How segregated is your school district?
January 8, 2018 11:31 AM   Subscribe

School segregation is as bad now as it was 50 years ago. Long-form article heavily saturated with infographics and those blocky pixel people Vox loves to use. Includes an interactive map of many of the school districts across the country, showing percentage of integration of Black and Hispanic students in each school district. Worth taking a look at.

More links if you have the mental capacity today to deep dive into another of the many facets of racial inequality in America.


School segregation didn’t go away. It just evolved.
Vox: More detailed article about the movement of parents seceding to create their own "whiter" school districts when their children are assigned to schools they don't like, focusing on Jefferson County, Alabama.

The Resegratation of Jefferson County NY Times: NYT's take on the same issue.

The Dept of Justice is Overseeing the Resegregation of American Schools. The Nation's article on Jefferson County.

NPR: How The Systemic Segregation Of Schools Is Maintained By 'Individual Choices' Fairly bald-faced racism in Brooklyn when school overcrowding sends affluent children to the "wrong" school.

Do Private-School Vouchers Promote Segregation?The Atlantic: Answer? Yeah, probably.

New Culprit in School Segregation? Private Schools US News: Focus on D.C. school district, pointing out that the private schools there "served only 15 percent of the city's students but almost 60 percent of its white students."

Isolated and Segregated American Progress: Policy paper, "Segregation by income very often moves in tandem with segregation by race." Does a decent job laying out the facts of economic inequalities leading to racial inequalities, but comes to some conclusions and solutions that I'm sure would horrify my public-school teacher friends.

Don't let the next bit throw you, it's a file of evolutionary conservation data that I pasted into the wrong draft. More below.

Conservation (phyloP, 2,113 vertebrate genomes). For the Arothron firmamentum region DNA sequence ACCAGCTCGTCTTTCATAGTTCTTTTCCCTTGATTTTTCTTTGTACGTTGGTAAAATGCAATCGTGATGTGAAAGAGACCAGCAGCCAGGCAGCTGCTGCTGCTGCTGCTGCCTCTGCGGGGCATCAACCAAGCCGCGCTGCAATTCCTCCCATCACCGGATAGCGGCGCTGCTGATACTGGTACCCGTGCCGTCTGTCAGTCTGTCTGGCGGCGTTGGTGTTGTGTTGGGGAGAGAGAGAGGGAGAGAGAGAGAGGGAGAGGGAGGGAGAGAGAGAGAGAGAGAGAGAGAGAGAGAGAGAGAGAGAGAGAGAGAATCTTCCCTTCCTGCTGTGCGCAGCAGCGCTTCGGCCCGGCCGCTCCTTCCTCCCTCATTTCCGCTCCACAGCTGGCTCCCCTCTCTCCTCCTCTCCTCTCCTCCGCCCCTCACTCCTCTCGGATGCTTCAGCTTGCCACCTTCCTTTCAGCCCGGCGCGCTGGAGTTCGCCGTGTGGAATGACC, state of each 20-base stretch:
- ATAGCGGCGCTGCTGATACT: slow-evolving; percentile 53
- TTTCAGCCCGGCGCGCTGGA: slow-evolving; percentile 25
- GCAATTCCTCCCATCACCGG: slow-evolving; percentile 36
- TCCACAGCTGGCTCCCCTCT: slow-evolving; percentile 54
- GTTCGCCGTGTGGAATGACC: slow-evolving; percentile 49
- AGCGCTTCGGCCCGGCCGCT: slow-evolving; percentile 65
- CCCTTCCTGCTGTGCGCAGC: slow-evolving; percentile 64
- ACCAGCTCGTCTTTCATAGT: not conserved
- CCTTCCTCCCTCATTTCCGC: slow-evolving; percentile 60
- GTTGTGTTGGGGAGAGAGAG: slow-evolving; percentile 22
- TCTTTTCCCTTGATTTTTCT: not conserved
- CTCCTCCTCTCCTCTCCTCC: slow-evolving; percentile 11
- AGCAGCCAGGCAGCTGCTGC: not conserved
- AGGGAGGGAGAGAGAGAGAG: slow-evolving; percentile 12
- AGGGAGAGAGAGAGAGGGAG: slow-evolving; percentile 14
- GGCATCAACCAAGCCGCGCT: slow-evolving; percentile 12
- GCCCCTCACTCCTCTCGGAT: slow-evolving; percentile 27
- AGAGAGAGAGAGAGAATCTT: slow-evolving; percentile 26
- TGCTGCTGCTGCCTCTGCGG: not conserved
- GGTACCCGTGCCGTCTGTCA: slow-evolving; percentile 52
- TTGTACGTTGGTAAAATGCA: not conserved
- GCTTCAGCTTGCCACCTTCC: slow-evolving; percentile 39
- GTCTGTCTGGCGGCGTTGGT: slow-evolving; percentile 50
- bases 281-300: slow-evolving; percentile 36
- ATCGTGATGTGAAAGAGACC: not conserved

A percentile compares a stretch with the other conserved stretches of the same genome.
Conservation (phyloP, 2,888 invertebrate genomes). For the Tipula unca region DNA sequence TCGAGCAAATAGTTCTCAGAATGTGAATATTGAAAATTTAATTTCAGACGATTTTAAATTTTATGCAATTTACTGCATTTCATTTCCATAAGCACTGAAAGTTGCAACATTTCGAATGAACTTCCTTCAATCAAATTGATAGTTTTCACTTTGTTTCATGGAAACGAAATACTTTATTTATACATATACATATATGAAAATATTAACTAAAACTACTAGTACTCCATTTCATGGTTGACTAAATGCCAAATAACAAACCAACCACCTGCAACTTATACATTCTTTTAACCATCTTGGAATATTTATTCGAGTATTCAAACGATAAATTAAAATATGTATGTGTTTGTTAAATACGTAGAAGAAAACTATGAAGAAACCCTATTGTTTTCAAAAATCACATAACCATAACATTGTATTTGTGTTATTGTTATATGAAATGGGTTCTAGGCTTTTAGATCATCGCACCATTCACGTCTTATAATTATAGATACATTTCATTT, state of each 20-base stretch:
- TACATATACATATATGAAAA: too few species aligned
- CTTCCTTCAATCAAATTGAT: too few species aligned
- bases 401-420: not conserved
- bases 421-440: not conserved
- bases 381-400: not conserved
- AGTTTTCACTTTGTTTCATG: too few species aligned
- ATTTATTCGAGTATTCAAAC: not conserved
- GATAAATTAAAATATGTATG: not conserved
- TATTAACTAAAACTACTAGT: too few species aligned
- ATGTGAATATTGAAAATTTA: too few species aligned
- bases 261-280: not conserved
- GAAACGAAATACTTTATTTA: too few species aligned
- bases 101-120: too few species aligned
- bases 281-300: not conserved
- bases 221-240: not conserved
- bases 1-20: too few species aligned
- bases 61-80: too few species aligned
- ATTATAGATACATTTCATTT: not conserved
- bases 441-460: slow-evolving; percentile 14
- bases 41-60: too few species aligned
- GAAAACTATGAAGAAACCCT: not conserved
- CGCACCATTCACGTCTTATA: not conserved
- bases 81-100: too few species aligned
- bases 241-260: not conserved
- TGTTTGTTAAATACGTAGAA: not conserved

Tried to keep it close to actual articles about segregation as I could find. I've read a ton more stuff focused on charter schools, but wow, that's an explosive topic that has already had it's own posts, and I'm sure will have more.
posted by sharp pointy objects (24 comments total) 54 users marked this as a favorite
 
I thought that first link was fascinating, but it seemed to only tell part of the story. It looked like they only looked at folks who are Black or Latinx, and didn't count Indigenous folks, who are a large part of the minority population in Minnesota. When I was checking Bemidji's and Duluth's school districts, I expected much higher minority numbers due to the nearby reservations.
posted by jillithd at 12:03 PM on January 8


Do those reservations have their own school districts (that may or may not report their stats)? I had the option of going to the reservation school in Jr. High, or walking a mile down a dirt road to the edge of the Chandler school district to catch the bus there. I walked that mile twice each day.
posted by sharp pointy objects at 12:07 PM on January 8 [2 favorites]


Thanks for including extra articles! I was kind of frustrated the Vox headliner didn’t talk about income at all, but of course you’ve remedied that in the body with other articles! Great roundup.
posted by corb at 12:18 PM on January 8 [1 favorite]


White people with money, in aggregate, don't want too many neighbors who aren't white people with money. Their ability to act on this desire - to the extent of creating municipalities for the purpose - is the root of this.
posted by PMdixon at 12:44 PM on January 8 [8 favorites]


Lee Atwater literally admitted to this strategy (cw: racial slurs) 40 years ago and people like Samantha Bee and her hubbie are still toeing that line. and now that I look at it, it seems like Full Frontal has never aired a single episode covering this issue

white feminism: loudly yelling 'Trump sucks' and hoping you don't scratch at their veneer of 'wokeness'
posted by runt at 12:45 PM on January 8 [10 favorites]


I checked my current school district in the Vox article, and it's at 14% minority students. When we bought our house a couple years ago, we weren't even thinking about kids yet, so I didn't even check the districts. Now come to find out we're in one of the whitest and affluent districts in Mesa. I feel vaguely weird about it. I remember being one of the only obviously non-white kids in my elementary classes, is that going to be my kid's experience to? Will they handle it as well as I did?

My teacher friends again admit that the schools Baby Objects will be attending are pretty good overall, but AZ is pretty much already scraping the bottom of the barrel in terms of school funding and outcomes. I'm already thinking about what I'll have to budget for Zoo, Science Center, Museum memberships, school fundraisers, and other extras just to make up the shortfall for what was available back when I was in school. I'm so, so grateful that I have the means to do this, but at the same time it makes me want to tear down the whole system and start over. I'm not sure parents should have that much 'choice' if they consistently choose to be so frigging racist.
posted by sharp pointy objects at 1:01 PM on January 8 [6 favorites]